A system may fail without telling the user why, which is quite bad enough; worse still, it may fail invisibly, returning inaccurate results with no hint that anything has gone wrong.
Two trends in application development make failure warnings more important than ever. First, application developers are consuming a growing number of remote resources, created and supported by either contracted service partners or trusted public providers. Its therefore necessary for each new generation of applications to be ever more skeptical about what is known, and how its known, while being upfront with users when the application is depending on uncertain data or external logic.
The second trend, unfortunately, is in conflict with the advice that I just offered. Applications are increasingly migrating into handheld devices, automotive telematics systems, or other hardware environments that often lack general-purpose displays with rich facilities for communicating details to users. "The amount of code in most consumer products is doubling every two years," estimated Remi H. Bourgonjon, director of software technology at Philips Research Laboratory in Eindhoven, Netherlands, as quoted in Scientific American in 1994: I have no reason to think that this rate of growth has slowed.
Retail environments, for example, are confronting this issue as they try to smooth the path toward self-service checkout. My own experience with self-checkout systems at my local Home Depot has been less than satisfactory, with many opportunities to discover that I was failing to read the minds of the system designers and behave as they had planned.
Say what you will about the costs and complexities of a full-screen display, it at least gives developers plenty of options for adding new elements to the user interface as new issues are identified during testing of application prototypes; this path can lead to excessive complexity, to be sure, but at least the opportunity is there to balance the downside of complexity against the benefits of completeness. The embedded-application trend demands that failure scenarios be considered as early as possible during system design, so that limited-function display hardware doesnt become an excuse for deciding not to give the user important information.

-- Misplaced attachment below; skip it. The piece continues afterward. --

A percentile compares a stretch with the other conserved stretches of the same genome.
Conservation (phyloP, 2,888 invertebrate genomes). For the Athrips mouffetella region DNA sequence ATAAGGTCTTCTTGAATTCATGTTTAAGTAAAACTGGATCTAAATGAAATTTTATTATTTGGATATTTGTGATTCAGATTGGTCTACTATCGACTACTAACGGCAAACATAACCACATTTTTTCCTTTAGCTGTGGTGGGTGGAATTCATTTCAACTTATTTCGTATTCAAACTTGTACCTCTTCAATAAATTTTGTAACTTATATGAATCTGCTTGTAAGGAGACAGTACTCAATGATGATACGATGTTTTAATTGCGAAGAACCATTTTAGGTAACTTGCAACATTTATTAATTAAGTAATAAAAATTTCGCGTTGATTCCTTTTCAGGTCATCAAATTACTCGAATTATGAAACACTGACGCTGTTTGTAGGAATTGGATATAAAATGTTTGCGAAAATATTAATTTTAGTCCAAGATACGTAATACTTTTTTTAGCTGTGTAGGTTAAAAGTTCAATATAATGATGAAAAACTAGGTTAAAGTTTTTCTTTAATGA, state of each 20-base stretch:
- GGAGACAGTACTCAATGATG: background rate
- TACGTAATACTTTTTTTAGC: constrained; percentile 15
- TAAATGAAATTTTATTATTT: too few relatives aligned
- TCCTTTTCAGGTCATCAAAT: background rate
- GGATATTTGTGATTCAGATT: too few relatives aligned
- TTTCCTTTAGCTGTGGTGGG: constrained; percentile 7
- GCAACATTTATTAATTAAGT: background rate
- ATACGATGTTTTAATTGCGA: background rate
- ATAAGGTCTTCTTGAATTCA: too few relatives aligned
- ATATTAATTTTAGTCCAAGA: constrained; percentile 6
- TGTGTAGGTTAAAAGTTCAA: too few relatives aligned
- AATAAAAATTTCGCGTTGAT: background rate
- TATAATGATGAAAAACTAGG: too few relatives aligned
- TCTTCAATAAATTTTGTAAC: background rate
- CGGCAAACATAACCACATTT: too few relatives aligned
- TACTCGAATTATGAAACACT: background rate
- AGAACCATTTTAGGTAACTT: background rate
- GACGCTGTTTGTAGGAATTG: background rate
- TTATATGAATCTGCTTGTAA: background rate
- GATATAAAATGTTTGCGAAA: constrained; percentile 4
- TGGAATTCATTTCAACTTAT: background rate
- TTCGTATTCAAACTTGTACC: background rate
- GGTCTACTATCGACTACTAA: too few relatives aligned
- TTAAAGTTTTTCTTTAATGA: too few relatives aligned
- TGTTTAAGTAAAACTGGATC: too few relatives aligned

I thought about this last Friday afternoon, when I booted up my GPS (Global Positioning System) receiver during a 46-mile backpack trip with a Boy Scout group in the northern part of Yosemite National Park. To my surprise, the altitude readout showed a figure of almost 9000 feet, which I knew was incorrect: My legs, in particular, were perfectly certain that wed spent the previous day hiking 13 miles to descend to 6600 feet.
After a moment, I realized what had happened: Being surrounded by trees, I didnt have enough separate satellite signals to enable three-dimensional navigation, so my receiver was updating my map coordinates but retaining the most recent previous altitude display. This is a perfectly reasonable default behavior, but it should have been accompanied by some warning that the altitude value was suspect: blinking, perhaps, or an italic font, or some other acknowledgment that the receiver knew that it had moved from the location where it had measured that 8980-foot value two days before.
My GPS confusion demonstrates that application designers need to think about the situations that their applications will face as sequences and combinations, rather than individual states. In a January 2000 study of software failure in medical devices, for example, some failures were found to occur when two or more boundary conditions were reached at the same time; either one might have been handled correctly, but the coincidence of two such states had not been adequately anticipated.
All of this assumes that a development team will think hard, in the first place, about the possibility of failure. If you dont admit that failures can occur, you probably wont do a very good job of detecting failure and limiting the damage that it does. Youll be more likely to build a system that works quite well when its assumptions are upheld, but that fails when conditions are other than those expected.
Users expectations wont be met, and thats failure by one of its most important definitions.
Tell me whats failing you at firstname.lastname@example.org.